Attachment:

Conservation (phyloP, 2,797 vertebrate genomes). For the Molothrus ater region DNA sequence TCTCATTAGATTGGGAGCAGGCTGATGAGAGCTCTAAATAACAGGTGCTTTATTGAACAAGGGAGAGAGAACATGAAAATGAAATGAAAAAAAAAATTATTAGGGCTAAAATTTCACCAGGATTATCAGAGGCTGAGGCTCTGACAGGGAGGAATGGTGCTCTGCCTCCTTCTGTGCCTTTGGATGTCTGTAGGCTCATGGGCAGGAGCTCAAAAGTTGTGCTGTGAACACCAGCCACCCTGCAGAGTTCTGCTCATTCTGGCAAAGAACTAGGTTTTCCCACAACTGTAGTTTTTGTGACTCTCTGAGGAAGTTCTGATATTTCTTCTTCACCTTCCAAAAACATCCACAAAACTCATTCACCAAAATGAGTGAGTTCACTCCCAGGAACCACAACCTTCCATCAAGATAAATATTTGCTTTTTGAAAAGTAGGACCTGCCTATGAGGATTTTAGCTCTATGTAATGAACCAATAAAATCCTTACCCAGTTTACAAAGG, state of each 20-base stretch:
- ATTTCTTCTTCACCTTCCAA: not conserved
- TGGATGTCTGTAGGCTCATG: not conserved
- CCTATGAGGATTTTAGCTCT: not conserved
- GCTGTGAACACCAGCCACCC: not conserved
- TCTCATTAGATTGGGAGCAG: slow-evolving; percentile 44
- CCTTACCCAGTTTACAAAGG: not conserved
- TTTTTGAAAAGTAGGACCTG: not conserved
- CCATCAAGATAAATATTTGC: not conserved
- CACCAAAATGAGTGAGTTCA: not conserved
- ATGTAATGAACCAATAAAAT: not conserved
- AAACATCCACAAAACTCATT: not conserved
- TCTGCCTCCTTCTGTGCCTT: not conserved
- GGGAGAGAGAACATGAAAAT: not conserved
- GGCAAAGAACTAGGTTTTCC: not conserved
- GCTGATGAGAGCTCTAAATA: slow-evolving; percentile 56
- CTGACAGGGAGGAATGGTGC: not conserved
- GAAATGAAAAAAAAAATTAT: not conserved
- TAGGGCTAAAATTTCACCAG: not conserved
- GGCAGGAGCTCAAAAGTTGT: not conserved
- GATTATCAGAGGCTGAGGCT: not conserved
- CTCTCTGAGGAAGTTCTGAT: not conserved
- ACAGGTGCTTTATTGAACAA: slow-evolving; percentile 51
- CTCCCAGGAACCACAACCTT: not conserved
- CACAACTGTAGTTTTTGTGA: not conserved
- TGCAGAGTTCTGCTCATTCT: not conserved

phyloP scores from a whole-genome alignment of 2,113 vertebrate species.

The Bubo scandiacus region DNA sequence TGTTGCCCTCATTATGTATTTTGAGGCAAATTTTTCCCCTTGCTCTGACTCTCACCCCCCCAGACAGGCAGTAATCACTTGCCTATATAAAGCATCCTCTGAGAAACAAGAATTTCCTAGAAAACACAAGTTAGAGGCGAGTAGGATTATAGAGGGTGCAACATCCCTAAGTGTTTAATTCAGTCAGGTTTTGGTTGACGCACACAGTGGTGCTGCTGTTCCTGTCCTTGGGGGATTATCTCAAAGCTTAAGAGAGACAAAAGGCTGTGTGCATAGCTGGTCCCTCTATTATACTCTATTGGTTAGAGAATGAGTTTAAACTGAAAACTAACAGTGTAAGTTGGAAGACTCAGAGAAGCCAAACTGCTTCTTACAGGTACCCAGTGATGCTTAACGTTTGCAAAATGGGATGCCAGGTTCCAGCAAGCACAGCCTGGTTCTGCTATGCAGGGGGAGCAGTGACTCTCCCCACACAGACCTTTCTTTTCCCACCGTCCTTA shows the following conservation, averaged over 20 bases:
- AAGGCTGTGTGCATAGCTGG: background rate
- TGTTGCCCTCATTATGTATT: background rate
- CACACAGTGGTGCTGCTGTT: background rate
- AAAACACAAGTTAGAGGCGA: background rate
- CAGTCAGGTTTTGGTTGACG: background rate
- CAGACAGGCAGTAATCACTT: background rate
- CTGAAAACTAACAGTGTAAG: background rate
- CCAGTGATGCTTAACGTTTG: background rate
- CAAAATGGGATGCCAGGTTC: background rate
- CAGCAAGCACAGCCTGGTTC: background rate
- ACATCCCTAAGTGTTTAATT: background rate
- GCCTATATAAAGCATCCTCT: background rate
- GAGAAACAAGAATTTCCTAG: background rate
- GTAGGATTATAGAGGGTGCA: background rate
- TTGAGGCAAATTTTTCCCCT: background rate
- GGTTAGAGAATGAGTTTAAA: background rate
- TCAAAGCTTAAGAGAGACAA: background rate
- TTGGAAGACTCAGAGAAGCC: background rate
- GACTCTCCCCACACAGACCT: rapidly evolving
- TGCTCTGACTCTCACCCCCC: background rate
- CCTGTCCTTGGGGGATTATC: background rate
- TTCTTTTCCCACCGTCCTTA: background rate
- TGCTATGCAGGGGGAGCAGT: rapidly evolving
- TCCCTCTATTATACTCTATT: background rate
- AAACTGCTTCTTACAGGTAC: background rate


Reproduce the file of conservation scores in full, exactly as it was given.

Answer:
Conservation (phyloP, 2,797 vertebrate genomes). For the Molothrus ater region DNA sequence TCTCATTAGATTGGGAGCAGGCTGATGAGAGCTCTAAATAACAGGTGCTTTATTGAACAAGGGAGAGAGAACATGAAAATGAAATGAAAAAAAAAATTATTAGGGCTAAAATTTCACCAGGATTATCAGAGGCTGAGGCTCTGACAGGGAGGAATGGTGCTCTGCCTCCTTCTGTGCCTTTGGATGTCTGTAGGCTCATGGGCAGGAGCTCAAAAGTTGTGCTGTGAACACCAGCCACCCTGCAGAGTTCTGCTCATTCTGGCAAAGAACTAGGTTTTCCCACAACTGTAGTTTTTGTGACTCTCTGAGGAAGTTCTGATATTTCTTCTTCACCTTCCAAAAACATCCACAAAACTCATTCACCAAAATGAGTGAGTTCACTCCCAGGAACCACAACCTTCCATCAAGATAAATATTTGCTTTTTGAAAAGTAGGACCTGCCTATGAGGATTTTAGCTCTATGTAATGAACCAATAAAATCCTTACCCAGTTTACAAAGG, state of each 20-base stretch:
- ATTTCTTCTTCACCTTCCAA: not conserved
- TGGATGTCTGTAGGCTCATG: not conserved
- CCTATGAGGATTTTAGCTCT: not conserved
- GCTGTGAACACCAGCCACCC: not conserved
- TCTCATTAGATTGGGAGCAG: slow-evolving; percentile 44
- CCTTACCCAGTTTACAAAGG: not conserved
- TTTTTGAAAAGTAGGACCTG: not conserved
- CCATCAAGATAAATATTTGC: not conserved
- CACCAAAATGAGTGAGTTCA: not conserved
- ATGTAATGAACCAATAAAAT: not conserved
- AAACATCCACAAAACTCATT: not conserved
- TCTGCCTCCTTCTGTGCCTT: not conserved
- GGGAGAGAGAACATGAAAAT: not conserved
- GGCAAAGAACTAGGTTTTCC: not conserved
- GCTGATGAGAGCTCTAAATA: slow-evolving; percentile 56
- CTGACAGGGAGGAATGGTGC: not conserved
- GAAATGAAAAAAAAAATTAT: not conserved
- TAGGGCTAAAATTTCACCAG: not conserved
- GGCAGGAGCTCAAAAGTTGT: not conserved
- GATTATCAGAGGCTGAGGCT: not conserved
- CTCTCTGAGGAAGTTCTGAT: not conserved
- ACAGGTGCTTTATTGAACAA: slow-evolving; percentile 51
- CTCCCAGGAACCACAACCTT: not conserved
- CACAACTGTAGTTTTTGTGA: not conserved
- TGCAGAGTTCTGCTCATTCT: not conserved

phyloP scores from a whole-genome alignment of 2,113 vertebrate species.

The Bubo scandiacus region DNA sequence TGTTGCCCTCATTATGTATTTTGAGGCAAATTTTTCCCCTTGCTCTGACTCTCACCCCCCCAGACAGGCAGTAATCACTTGCCTATATAAAGCATCCTCTGAGAAACAAGAATTTCCTAGAAAACACAAGTTAGAGGCGAGTAGGATTATAGAGGGTGCAACATCCCTAAGTGTTTAATTCAGTCAGGTTTTGGTTGACGCACACAGTGGTGCTGCTGTTCCTGTCCTTGGGGGATTATCTCAAAGCTTAAGAGAGACAAAAGGCTGTGTGCATAGCTGGTCCCTCTATTATACTCTATTGGTTAGAGAATGAGTTTAAACTGAAAACTAACAGTGTAAGTTGGAAGACTCAGAGAAGCCAAACTGCTTCTTACAGGTACCCAGTGATGCTTAACGTTTGCAAAATGGGATGCCAGGTTCCAGCAAGCACAGCCTGGTTCTGCTATGCAGGGGGAGCAGTGACTCTCCCCACACAGACCTTTCTTTTCCCACCGTCCTTA shows the following conservation, averaged over 20 bases:
- AAGGCTGTGTGCATAGCTGG: background rate
- TGTTGCCCTCATTATGTATT: background rate
- CACACAGTGGTGCTGCTGTT: background rate
- AAAACACAAGTTAGAGGCGA: background rate
- CAGTCAGGTTTTGGTTGACG: background rate
- CAGACAGGCAGTAATCACTT: background rate
- CTGAAAACTAACAGTGTAAG: background rate
- CCAGTGATGCTTAACGTTTG: background rate
- CAAAATGGGATGCCAGGTTC: background rate
- CAGCAAGCACAGCCTGGTTC: background rate
- ACATCCCTAAGTGTTTAATT: background rate
- GCCTATATAAAGCATCCTCT: background rate
- GAGAAACAAGAATTTCCTAG: background rate
- GTAGGATTATAGAGGGTGCA: background rate
- TTGAGGCAAATTTTTCCCCT: background rate
- GGTTAGAGAATGAGTTTAAA: background rate
- TCAAAGCTTAAGAGAGACAA: background rate
- TTGGAAGACTCAGAGAAGCC: background rate
- GACTCTCCCCACACAGACCT: rapidly evolving
- TGCTCTGACTCTCACCCCCC: background rate
- CCTGTCCTTGGGGGATTATC: background rate
- TTCTTTTCCCACCGTCCTTA: background rate
- TGCTATGCAGGGGGAGCAGT: rapidly evolving
- TCCCTCTATTATACTCTATT: background rate
- AAACTGCTTCTTACAGGTAC: background rate